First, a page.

Dangerous care delays ahead if more insurers implement “white bagging” policies
Prescription drugs sit on a pharmacist’s counter. Photo by John Moore/Getty Images.
Consider the following scenario: A cancer patient comes into a community oncology clinic for their regularly scheduled chemotherapy treatment. After concluding the pre-treatment evaluation, the oncologist determines that the patient’s dose should be adjusted. Perhaps they need a higher dose than what we previously administered — a fairly common occurrence in the world of cancer treatment.
But there’s a problem. The doctor can’t just administer the new dose of medication right then and there, even if the practice has it stocked. That’s because the patient’s insurance company has implemented a policy called “white bagging” where all medications must be ordered and shipped from a specialty pharmacy to the practice.
As a result, the doctor must place a new order with the insurer and the patient must come back another time to receive their medication, which could be days or weeks down the road depending on the availability of appointments. On top of that, the old medication must now be thrown away as it was individually prepared for that specific patient at that specific dose, resulting in an egregious amount of drug waste. Considering that community oncology practices treat hundreds of patients a year at each individual site, the overall potential drug waste is staggering.
In recent years, insurers have begun implementing white bagging policies, as well as a range of other so-called “savings enhancing” practices that ultimately are just steering patients toward getting their medications from mail order and/or specialty pharmacies owned by or affiliated with the plan’s pharmacy benefit manager (PBM). While insurers claim these policies are meant to reduce costs, taking specialty medication dispensing out of the hands of doctors can lead to delays in treatment and reduced quality of care — especially for cancer patients.
Delays in care caused by PBM pharmacy steering are not a new phenomenon. We have often seen the impact of these related delays over the years with patients whose treatment plans include oral chemotherapy medications. This is important to note because while my clinic has not yet experienced steering through white bagging policies, we can refer to our patients’ experienced rates of error in PBM mandatory mail order policies and reasonably predict that there will be (at minimum) similar waste and delays with white bagged infusion drugs.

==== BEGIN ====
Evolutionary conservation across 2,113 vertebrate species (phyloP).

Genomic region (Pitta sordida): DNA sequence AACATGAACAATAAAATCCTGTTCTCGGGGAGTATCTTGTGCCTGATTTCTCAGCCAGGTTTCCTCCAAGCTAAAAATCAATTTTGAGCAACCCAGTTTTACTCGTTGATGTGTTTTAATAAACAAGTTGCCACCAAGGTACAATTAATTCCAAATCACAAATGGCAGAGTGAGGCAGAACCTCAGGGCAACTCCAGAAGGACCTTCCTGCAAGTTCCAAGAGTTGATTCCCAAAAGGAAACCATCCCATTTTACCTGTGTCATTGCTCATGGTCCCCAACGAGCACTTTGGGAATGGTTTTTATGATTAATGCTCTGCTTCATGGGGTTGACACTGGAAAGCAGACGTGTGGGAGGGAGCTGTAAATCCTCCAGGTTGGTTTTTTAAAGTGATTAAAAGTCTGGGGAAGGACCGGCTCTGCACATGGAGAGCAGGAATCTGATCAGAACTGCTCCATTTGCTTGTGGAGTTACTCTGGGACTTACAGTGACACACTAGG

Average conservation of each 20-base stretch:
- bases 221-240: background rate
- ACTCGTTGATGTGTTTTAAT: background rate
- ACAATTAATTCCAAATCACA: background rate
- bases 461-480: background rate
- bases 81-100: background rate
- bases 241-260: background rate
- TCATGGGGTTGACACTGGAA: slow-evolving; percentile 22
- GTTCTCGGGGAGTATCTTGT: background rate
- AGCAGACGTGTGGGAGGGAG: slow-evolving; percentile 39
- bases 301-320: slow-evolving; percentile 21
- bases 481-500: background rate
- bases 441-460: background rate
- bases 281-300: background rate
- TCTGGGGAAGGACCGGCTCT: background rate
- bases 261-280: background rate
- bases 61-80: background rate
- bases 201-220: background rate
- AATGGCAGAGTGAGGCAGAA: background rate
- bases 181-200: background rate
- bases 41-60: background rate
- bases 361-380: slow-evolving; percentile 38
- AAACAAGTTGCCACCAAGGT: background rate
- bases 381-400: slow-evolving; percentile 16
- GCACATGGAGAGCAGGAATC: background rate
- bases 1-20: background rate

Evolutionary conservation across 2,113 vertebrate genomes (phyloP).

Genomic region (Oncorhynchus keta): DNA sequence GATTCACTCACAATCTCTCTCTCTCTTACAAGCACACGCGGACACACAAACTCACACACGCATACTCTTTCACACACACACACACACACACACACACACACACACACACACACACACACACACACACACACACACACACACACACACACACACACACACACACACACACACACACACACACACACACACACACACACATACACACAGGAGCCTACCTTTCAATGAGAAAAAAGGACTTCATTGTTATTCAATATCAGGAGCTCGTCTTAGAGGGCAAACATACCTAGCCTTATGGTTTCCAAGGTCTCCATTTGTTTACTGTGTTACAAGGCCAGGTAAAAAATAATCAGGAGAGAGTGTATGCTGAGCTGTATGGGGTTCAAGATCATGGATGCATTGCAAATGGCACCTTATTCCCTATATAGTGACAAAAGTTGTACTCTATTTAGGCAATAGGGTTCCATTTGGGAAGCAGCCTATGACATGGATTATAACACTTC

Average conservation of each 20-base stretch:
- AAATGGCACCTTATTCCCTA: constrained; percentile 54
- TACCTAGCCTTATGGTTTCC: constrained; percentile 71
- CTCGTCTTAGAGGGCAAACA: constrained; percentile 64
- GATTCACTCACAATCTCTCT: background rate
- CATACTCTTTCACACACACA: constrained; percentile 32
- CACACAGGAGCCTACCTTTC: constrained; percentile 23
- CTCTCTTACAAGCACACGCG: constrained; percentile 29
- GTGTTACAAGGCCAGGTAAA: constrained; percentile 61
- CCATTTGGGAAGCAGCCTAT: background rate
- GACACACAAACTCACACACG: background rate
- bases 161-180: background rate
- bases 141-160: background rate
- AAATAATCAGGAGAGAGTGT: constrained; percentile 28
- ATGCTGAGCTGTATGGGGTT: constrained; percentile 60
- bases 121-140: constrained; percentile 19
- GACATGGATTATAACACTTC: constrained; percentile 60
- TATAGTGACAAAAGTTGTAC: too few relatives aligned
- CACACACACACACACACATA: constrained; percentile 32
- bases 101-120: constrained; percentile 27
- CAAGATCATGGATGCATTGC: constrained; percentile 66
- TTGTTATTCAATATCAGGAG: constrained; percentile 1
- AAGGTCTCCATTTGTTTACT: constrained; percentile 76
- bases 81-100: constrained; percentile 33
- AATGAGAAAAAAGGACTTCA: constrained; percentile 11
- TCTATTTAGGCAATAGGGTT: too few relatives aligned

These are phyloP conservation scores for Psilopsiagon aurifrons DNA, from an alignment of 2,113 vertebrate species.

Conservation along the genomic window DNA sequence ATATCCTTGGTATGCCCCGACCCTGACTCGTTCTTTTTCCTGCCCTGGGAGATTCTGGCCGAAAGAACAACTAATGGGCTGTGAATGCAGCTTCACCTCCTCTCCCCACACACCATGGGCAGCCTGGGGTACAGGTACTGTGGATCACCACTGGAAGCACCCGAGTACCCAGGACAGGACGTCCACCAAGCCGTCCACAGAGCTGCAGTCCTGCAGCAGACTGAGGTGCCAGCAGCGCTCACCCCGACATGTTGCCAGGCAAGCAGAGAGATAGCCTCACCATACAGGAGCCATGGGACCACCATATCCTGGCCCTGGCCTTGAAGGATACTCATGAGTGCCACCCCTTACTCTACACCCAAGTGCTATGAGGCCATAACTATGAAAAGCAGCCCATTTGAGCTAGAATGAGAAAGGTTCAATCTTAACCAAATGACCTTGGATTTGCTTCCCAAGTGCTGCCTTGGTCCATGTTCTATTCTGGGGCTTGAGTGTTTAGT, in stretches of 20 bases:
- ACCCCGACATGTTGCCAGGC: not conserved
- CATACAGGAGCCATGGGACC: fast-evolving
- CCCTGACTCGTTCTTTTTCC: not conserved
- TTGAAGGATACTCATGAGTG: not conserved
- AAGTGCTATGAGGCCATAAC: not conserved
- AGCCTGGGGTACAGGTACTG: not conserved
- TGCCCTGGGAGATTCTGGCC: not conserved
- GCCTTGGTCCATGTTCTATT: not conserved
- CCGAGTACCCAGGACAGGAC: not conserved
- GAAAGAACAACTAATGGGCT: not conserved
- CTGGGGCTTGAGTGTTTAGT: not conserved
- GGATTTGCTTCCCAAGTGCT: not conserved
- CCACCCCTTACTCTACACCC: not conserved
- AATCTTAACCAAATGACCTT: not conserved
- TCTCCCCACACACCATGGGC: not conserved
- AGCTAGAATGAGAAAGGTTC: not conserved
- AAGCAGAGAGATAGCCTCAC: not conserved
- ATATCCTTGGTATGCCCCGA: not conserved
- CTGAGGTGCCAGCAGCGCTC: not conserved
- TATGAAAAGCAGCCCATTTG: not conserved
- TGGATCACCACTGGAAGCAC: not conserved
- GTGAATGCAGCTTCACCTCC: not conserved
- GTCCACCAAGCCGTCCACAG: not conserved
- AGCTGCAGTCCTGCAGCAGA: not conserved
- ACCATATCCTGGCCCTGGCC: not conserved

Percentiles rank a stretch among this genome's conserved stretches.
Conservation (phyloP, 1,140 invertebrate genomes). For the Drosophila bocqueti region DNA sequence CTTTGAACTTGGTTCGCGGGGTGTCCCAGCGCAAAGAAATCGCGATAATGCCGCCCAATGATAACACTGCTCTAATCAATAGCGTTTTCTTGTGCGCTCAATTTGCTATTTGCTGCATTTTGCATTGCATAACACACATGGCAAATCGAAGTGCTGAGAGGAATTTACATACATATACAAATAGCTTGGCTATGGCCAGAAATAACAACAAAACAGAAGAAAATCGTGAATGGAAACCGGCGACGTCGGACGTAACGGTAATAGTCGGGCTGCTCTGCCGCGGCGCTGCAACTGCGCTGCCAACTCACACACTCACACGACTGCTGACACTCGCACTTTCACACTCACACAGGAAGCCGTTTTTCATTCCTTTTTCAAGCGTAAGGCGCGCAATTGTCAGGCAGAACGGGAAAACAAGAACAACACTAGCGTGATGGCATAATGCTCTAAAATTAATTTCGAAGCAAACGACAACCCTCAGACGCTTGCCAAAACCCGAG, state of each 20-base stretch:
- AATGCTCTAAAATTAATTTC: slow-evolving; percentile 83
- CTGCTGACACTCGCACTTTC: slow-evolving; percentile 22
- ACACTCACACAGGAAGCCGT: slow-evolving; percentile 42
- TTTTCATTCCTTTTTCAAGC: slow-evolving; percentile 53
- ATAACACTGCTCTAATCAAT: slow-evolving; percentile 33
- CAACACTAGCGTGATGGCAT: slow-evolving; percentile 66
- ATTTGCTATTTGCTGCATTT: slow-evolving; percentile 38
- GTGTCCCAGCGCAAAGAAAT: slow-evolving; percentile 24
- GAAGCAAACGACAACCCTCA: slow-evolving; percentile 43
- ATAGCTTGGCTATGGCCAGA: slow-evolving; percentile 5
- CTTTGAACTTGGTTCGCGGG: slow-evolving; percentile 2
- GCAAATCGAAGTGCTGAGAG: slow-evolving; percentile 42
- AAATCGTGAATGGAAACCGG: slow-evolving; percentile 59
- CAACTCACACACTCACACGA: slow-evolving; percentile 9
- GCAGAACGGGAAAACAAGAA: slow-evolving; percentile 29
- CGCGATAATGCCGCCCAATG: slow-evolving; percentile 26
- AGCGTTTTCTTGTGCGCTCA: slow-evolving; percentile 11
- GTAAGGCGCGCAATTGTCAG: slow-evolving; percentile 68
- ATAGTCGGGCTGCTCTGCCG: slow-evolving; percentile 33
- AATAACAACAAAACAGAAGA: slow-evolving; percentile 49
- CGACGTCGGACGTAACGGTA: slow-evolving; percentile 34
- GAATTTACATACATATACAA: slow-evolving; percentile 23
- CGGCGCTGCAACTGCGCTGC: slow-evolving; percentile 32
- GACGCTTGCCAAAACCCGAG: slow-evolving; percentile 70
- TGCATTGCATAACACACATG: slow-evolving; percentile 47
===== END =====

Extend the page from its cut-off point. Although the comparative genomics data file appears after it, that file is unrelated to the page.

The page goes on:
While waste and delays with oral chemotherapy treatment is worrisome, our level of concern skyrockets at the thought of the harm caused by inappropriately dosed or delayed infusion drugs mixed off site. Since there are so many nuances that go into determining the appropriate dose of an infusion drug for a patient on the day of administration, there are so many more opportunities for error if these costly and volatile drugs are not mixed on site. Any error in preparation can cause delays and without the ability to take advantage of an on-site prescription drug inventory to tweak doses in real time, these delays can derail a patient’s whole treatment plan.
A recent study in The British Medical Journal (BMJ) found that there is an established association between treatment delay and mortality for the most common types of cancers: bladder, breast, colon, rectum, lung, cervical, and head and neck. The study found that delaying treatment by just four weeks was associated with significantly increased mortality across surgical, systemic treatment (the treatment of cancer with medications), and radiotherapy indications for these seven cancers.
Our country is already facing a crisis of delayed cancer care stemming from the blanket cancellations of routine screenings and surgeries in the spring of 2020 as hospitals responded to the COVID-19 pandemic. The wave of delays is projected to hurt low-income and minority communities particularly hard. Insurer-mandated white bagging and crackdowns on in-office dispensing only serve to make this problem worse.
Thankfully, some state legislators are working on a solution to protect patients from these harmful practices. House Bill 451, sponsored by state Reps. Scott Oelslager and Gayle Manning would prevent insurers from imposing white bagging policies on practices in the state. This bill will ensure that cancer patient can get the care they need in a timely matter and keeps insurance companies out of the doctor-patient relationship. I urge our state lawmakers to sign on to this bill and join me in assuring patient health and safety remains our first priority.
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Dr. D. Randolph Drosick